The 1,800-mile, five- to six-day race begins at 8:30 a.m. in Darwin, in northern Australia. That's 7 p.m. Saturday in Eastern Time. The race will finish in Adelaide in the country's south.
The team is hoping its new battery system and solar cells will be the edge it needs to beat 40 cars from 21 countries.
"This close to the race there really isn't an emotion you don't feel," Juliette Shaheen, a computer science undergrad and the team's weather strategist, said in a statement. "We built this car. And we're about to race it through the Australian Outback, so it really doesn't get much better than that."
This isn't the first time the team has raced at the world challenge. In 2017, it finished in second place at the competition -- the team's best result.
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Although it looks similar to past vehicles, this year's solar car, Electrum, features an electrical system overhaul and lithium polymer cells -- as opposed to the lithium ion batteries that most solar cars use -- and is lighter than previous models.
"When I ran the numbers during research, the new batteries came up with double-digit efficiency improvements over what we had been using," computer science senior Daniel Kohler said in a statement. "When I told the team originally, they couldn't believe it."
The team turned to lithium battery specialist and assistant research scientist at the School of Engineering, Jason Siegel, for mentorship.
"The team has done a good job of characterizing the cells and usage pattern over the race to design a pack with minimum weight that will safely operate over the race parameters," Siegel said in a statement. "It was fun to work with such an energetic and committed team of students."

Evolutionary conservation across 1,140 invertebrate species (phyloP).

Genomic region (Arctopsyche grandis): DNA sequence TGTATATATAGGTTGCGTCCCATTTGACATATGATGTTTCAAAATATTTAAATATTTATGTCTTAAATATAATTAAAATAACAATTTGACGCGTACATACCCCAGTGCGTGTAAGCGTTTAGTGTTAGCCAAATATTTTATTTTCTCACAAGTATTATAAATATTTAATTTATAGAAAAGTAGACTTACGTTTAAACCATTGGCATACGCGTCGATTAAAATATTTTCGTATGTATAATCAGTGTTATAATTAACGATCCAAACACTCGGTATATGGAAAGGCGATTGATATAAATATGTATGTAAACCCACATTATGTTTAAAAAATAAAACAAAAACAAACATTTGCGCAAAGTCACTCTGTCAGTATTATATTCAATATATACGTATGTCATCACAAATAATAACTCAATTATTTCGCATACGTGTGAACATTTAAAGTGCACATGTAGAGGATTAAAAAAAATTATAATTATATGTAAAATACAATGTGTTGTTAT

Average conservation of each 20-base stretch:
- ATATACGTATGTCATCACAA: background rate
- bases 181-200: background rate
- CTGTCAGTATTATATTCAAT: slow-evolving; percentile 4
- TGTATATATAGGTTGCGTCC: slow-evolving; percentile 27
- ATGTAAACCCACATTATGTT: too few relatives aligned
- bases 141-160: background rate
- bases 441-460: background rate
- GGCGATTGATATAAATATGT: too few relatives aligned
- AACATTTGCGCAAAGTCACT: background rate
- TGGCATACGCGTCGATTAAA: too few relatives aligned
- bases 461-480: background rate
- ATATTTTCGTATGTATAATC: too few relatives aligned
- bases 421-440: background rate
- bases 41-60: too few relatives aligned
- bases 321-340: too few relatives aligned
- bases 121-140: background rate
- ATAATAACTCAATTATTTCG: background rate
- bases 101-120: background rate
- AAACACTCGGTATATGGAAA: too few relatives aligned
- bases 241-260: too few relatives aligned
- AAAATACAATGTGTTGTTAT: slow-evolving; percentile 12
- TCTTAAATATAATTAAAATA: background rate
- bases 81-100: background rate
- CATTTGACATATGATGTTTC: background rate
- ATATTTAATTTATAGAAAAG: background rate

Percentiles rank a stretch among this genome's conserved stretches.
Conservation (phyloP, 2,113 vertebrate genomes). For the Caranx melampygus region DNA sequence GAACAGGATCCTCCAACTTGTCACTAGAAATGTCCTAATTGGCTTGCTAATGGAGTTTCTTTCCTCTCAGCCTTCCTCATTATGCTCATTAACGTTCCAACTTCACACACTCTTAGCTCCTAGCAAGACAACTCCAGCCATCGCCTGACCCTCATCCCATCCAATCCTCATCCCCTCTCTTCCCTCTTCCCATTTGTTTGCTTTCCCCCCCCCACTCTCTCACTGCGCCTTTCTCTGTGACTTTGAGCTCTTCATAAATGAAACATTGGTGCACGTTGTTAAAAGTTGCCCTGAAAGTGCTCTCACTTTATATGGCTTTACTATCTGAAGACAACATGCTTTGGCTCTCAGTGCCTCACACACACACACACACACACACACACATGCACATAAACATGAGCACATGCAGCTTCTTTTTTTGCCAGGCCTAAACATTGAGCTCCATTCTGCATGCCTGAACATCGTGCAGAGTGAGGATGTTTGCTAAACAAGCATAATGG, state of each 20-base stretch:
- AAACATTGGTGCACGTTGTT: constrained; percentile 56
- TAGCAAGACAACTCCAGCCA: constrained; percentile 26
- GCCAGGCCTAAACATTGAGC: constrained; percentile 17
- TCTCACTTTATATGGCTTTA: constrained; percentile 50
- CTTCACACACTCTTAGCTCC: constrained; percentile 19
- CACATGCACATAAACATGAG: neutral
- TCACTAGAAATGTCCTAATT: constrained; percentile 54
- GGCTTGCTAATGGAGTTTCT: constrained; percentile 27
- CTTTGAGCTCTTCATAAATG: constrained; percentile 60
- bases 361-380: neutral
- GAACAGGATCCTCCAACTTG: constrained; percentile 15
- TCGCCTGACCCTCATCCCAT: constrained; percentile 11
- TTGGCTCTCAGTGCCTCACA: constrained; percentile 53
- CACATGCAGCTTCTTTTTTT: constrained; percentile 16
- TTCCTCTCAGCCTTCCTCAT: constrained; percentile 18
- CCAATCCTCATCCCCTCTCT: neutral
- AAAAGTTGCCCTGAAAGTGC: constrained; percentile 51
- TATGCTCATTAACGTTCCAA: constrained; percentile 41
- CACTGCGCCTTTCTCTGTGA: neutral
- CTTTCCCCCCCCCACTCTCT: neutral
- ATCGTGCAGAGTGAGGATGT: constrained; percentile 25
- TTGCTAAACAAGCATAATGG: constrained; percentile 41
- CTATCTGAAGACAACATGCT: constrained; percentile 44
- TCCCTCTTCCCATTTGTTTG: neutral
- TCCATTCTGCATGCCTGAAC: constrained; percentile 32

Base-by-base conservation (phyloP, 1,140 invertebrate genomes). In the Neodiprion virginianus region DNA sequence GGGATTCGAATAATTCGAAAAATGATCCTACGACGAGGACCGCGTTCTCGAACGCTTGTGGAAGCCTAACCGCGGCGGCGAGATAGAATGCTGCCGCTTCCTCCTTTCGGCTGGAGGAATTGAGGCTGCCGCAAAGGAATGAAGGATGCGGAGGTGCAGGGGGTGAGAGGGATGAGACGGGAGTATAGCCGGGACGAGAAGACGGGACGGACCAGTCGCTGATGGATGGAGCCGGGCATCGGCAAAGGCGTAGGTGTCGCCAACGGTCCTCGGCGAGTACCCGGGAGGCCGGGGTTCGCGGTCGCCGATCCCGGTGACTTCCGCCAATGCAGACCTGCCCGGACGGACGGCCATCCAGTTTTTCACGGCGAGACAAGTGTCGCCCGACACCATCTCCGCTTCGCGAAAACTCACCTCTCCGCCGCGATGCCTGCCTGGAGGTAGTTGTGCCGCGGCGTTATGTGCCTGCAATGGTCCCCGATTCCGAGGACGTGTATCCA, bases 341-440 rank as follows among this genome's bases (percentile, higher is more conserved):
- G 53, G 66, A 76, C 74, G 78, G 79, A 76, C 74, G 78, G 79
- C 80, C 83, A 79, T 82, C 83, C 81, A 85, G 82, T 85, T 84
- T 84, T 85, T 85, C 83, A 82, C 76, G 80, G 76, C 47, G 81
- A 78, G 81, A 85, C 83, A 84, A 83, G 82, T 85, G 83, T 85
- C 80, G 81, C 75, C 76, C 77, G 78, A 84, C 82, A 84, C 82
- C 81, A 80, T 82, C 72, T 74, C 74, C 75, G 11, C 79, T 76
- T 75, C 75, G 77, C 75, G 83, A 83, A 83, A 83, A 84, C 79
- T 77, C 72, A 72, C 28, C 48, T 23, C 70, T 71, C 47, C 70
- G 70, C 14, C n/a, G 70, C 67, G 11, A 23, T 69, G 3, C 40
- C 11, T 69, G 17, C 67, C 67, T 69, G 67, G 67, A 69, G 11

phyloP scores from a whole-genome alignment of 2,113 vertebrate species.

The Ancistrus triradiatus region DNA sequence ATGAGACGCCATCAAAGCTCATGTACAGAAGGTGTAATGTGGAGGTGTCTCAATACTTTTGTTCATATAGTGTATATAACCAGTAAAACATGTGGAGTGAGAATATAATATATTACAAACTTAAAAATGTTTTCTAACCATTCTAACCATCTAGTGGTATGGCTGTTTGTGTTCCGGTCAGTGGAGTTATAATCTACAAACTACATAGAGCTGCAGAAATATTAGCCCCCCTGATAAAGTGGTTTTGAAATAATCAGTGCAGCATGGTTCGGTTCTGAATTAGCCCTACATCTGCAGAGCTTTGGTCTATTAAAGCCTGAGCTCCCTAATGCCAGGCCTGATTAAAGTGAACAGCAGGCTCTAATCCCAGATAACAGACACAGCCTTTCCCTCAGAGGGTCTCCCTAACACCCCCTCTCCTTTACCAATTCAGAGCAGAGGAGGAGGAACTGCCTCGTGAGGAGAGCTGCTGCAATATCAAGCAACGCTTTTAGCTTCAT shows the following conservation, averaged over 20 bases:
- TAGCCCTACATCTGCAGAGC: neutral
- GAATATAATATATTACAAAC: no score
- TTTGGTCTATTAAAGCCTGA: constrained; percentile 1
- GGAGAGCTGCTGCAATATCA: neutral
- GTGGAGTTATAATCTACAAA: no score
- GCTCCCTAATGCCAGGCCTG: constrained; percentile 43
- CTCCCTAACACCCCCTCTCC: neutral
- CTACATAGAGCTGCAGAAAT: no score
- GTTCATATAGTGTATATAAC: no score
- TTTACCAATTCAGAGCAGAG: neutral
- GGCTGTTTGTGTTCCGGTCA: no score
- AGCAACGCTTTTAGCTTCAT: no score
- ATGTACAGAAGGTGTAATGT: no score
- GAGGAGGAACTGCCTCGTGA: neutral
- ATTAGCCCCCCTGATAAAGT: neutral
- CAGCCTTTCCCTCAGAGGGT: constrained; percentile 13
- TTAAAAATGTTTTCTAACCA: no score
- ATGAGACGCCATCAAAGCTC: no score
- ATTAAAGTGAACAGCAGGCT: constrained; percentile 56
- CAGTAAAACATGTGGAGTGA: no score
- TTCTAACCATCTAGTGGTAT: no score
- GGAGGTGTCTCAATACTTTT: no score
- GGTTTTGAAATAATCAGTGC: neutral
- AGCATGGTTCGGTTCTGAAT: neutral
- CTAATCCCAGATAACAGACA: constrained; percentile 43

The team is confident that with its car's newest updates, it can beat its 2017 record.
Michigan Solar was founded in 1989, and Electrum is the program's 15th car. With nine victories in the American Solar Challenge, six podium finishes in the Bridgestone World Solar Challenge and a win at the Abu Dhabi Solar Challenge in 2015, the team is hopeful it has a shot at winning next week.
"Given the long hours we've been pulling to make a competitive, top-tier solar car, and considering the fact that -- unlike many other top teams -- we're all undergraduates that were taking classes through the start of the summer, I'm impressed that our character and strong work ethic can bring us all together when this should be, by all rights, an extremely tenuous relationship," electrical engineering sophomore and Solar Car team race microsystems engineer Ian Stewart said in a statement.
"All of us feel the stress of competing on the world stage, but we're using it to band together," said Stewart.
For more information about the team, visit www.solarcar.engin.umich.edu.
To learn more about the Bridgestone World Solar Challenge, visit www.bridgestone.com/bwsc.
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